Monday, August 07, 2017

Paul Novel 5.1: Letter from Jerusalem

Finished chapter 4 last week. I usually take previous chapters down after a few days.
The next weeks were tense among the Christians at Antioch. The Christian Jews met and ate together with the Christian Jews, and the Gentile believers met and ate with other Gentile believers. Peter and the messengers from James did not stay long. Peter felt especially awkward. Had he done the right thing? It didn't feel right.

Paul of course met with the Gentile believers. He tried to convince Barnabas and Menaen to stop what he considered not only nonsense but a trick of Satan to divide God's people. Barnabas agreed that the situation could not continue as it was but insisted they needed to wait on word from Jerusalem. He had talked to Peter and made some suggestions. He was convinced James would agree with them.

Paul finally stopped meeting with them because he lost his temper every time. Barnabas finally told him that he was only polarizing the community against himself more and more.

Barnabas did meet with the Gentile believers outside of the evening meal. He tried to make it clear that he was only submitting to authority. Menander and the others understood, but it still hurt.

The church at Antioch would never return to the kind of innocent unity it had before the blow-up. There would be forgiveness to be sure. There would be fellowship again. But tracks of separation were set down that never completely merged together again.

And Paul pretty much determined that he would not stay in a place where the powers that be did not see what was so obvious to him about the gospel. He felt like God was using the situation to push him to his true calling. God was calling him to be an apostle to the Gentiles, just as Peter was to the Jews. He did not say anything to anyone at first. He wanted to see what word would come back from Jerusalem.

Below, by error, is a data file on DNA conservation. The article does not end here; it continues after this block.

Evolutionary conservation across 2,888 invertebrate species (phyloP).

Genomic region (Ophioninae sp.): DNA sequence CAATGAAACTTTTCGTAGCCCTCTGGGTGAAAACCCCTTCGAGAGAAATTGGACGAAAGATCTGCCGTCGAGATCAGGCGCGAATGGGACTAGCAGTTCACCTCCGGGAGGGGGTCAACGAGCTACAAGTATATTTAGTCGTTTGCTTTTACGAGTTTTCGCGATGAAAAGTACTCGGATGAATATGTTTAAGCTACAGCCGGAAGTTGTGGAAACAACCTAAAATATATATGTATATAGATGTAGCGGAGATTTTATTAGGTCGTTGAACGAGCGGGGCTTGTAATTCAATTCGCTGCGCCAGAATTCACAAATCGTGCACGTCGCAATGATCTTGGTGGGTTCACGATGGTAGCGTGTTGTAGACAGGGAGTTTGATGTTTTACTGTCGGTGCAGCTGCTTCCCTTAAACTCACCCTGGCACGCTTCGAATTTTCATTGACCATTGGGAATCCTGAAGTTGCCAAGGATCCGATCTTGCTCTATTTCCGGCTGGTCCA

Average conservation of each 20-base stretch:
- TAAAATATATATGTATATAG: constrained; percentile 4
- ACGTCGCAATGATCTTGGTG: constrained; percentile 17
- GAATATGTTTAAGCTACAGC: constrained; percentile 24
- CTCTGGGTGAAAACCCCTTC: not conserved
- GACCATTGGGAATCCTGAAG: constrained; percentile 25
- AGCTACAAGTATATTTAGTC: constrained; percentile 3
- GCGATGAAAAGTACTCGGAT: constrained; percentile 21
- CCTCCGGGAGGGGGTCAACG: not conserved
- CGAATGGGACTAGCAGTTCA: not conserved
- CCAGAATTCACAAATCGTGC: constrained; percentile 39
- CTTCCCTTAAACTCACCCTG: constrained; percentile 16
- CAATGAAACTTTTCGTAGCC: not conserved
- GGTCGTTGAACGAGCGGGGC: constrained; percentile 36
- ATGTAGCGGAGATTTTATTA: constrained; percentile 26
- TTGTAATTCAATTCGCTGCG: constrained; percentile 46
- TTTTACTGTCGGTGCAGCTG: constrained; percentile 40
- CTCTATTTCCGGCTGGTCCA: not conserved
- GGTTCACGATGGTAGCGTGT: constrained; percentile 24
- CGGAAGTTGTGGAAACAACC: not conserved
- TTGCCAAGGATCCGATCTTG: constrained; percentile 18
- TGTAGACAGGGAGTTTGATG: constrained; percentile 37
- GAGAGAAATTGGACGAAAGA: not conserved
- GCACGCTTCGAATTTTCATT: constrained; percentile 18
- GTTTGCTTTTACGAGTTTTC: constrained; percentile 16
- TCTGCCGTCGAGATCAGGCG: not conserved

And God had used the conflict to clarify to him that these sorts of works of the Jewish Law were irrelevant to the justification both of Jew and Gentile. God had already provided the atonement for sins through the faithful death of Jesus Christ. It was trust in the fact that God raised Jesus from the dead that secured believers a right standing with God. It was allegiance to Jesus as Lord that made you a part of his kingdom. This fact put Jew and Gentile on an equal footing before God.

Word arrived back two weeks later with two men named Barsabbas and Silas. They brought a letter from James with the solution that Barnabas had proposed. Certainly the Gentile believers would need to refrain from sexual immorality. That one was obvious. Shouldn't even have been brought up--although Paul was quick to point out that Jesus had eaten with prostitutes, something that had steamed James at the time when he did not yet believe.

The other instructions had to do with how meat was prepared. The blood had to be drained--the animal could not have been strangled. And they needed to make sure that any meat that was consumed had not previously been offered to a god at one of the nearby temples.

"Wonderful!" Barnabas said. They planned a great love feast in Menaen's house for all the believers in the city, Jew and Gentile. Menaen was rather wealthy and so had a very large house. But they planned for eating outside the house if necessary. There was much rejoicing and great fellowship. The food was prepared appropriately and no meat was used to spare expense. Some Jews in the city already abstained from meat as a matter of conscience, so that they would not accidentally consume meat that had been sacrificed.

"It didn't have to be this way," Paul said to Barnabas. "Damage has been done." But at least fellowship had now been restored and the church was again at peace.

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